This topic is “made for” these GEITP pages, i.e. the gene-environment interactions theme leaps out. The environmental signal is “light” or “absence of light” (i.e. day vs night, light-dark cycles called circadian rhythm), and virtually all animals “sense” these signals; their response then comprises multiple genetic networks (encoded by their genomes), which regulate physiological and critical life functions. This “circadian clock” is one of the best-characterized mechanisms” studied — that can mediate effects of “environmental cues” on molecular, physiological and behavioral activities.
The suprachiasmatic nucleus (SCN) is the central circadian pacemaker in mammals; the SCN receives photic information via the retina, integrates time-related information of tissues and organs, and then transmits timing information to cells and tissues, which in turn regulate physiology and behavior to cause animals to respond to daily changes of environmental cues. Chronic misalignment between the circadian clock and the environment — has been implicated in many pathological processes (e.g. sleep disorders, cardiovascular diseases, metabolic disorders, and cancer).
In humans, dysfunction or misalignment of the circadian clock with environmental cues — can alter timing of the sleep-wake cycle. Mice with mutations orthologous to human mutations (PER2*Ser662Gly, CK1*δT44A) recapitulate human phase-advanced behavioral rhythms. Transgenic mice carrying the Per1*Ser714Gly mutation affects feeding behavior, indicating that mice are a good model for human circadian functions. In addition, activity, feeding, temperature, and glucocorticoid signals — can also affect circadian rhythmicity. These are all zeitgebers (rhythmically occurring natural phenomena that act as cues to regulate the body’s circadian rhythms) and will impart phase information on their target tissues; circadian misalignment is therefore a consequence of conflicting signals of these zeitgebers.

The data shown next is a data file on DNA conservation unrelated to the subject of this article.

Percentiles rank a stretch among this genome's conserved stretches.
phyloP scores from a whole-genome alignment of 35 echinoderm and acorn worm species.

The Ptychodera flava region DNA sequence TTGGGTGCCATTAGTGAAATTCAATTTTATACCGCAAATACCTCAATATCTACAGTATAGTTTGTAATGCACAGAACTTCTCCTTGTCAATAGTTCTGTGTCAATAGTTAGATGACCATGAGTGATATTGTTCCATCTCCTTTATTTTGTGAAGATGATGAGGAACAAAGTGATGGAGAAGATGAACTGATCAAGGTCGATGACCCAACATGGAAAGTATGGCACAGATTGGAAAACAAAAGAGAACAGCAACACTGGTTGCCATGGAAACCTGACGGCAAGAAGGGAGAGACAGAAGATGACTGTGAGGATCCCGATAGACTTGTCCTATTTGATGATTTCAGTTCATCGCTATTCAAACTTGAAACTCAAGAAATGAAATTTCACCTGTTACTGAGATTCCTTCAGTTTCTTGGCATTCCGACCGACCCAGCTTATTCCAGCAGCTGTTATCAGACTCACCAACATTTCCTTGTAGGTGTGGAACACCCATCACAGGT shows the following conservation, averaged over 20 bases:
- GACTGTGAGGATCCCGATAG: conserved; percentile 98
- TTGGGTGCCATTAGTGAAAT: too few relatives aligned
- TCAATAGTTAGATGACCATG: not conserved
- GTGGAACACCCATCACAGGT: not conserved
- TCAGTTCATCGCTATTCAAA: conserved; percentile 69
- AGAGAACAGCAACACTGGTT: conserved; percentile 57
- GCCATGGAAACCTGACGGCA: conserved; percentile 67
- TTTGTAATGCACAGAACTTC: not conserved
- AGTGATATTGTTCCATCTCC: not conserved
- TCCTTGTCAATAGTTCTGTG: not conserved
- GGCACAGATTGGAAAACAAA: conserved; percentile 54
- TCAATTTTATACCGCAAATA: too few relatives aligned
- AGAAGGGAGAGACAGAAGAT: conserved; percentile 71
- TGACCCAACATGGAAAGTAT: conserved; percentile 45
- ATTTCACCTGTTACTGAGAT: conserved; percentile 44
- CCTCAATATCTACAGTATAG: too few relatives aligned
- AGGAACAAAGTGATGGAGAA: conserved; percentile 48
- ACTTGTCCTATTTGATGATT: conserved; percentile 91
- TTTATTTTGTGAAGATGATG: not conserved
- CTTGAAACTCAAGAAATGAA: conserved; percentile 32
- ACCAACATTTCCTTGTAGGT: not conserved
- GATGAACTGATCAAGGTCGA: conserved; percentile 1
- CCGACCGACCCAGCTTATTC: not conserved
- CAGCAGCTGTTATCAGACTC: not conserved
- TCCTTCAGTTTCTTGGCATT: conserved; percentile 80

Authors collected and analyzed indirect calorimetry data from >2000 wild-type mice available from the International Mouse Phenotyping Consortium (IMPC); authors demonstrated that onset time & peak phase of activity, and food intake rhythms — are reliable parameters for screening defects of circadian misalignment. Authors then developed a machine-learning algorithm to quantify these parameters in their screen of 750 mutant mouse lines from five IMPC phenotyping centers. Mutations in five genes [Slc7a11 (solute carrier 7A11), Rhbdl1 (rhomboid-like-1), Spop (speckle-type BTB/POZ protein), Ctc1 (CST telomere replication complex component-1) and Oxtr (oxytocin receptor)] were shown to be associated with altered patterns of activity or food intake. By further studying the Slc7a11 transgenic mouse, authors comfirmed its advanced-activity-phase phenotype — in response to simulated jetlag and skeleton photoperiod stimuli. Disruption of the Slc7a11 gene affected the intercellular communication within the SCN, suggesting a defect in synchronization of clock neurons. This herculean study has established a systematic phenotype analysis approach that should be useful for uncovering mechanisms of circadian entrainment in mice. 😊
PLoS Genet Jan 2020; 16: e1008577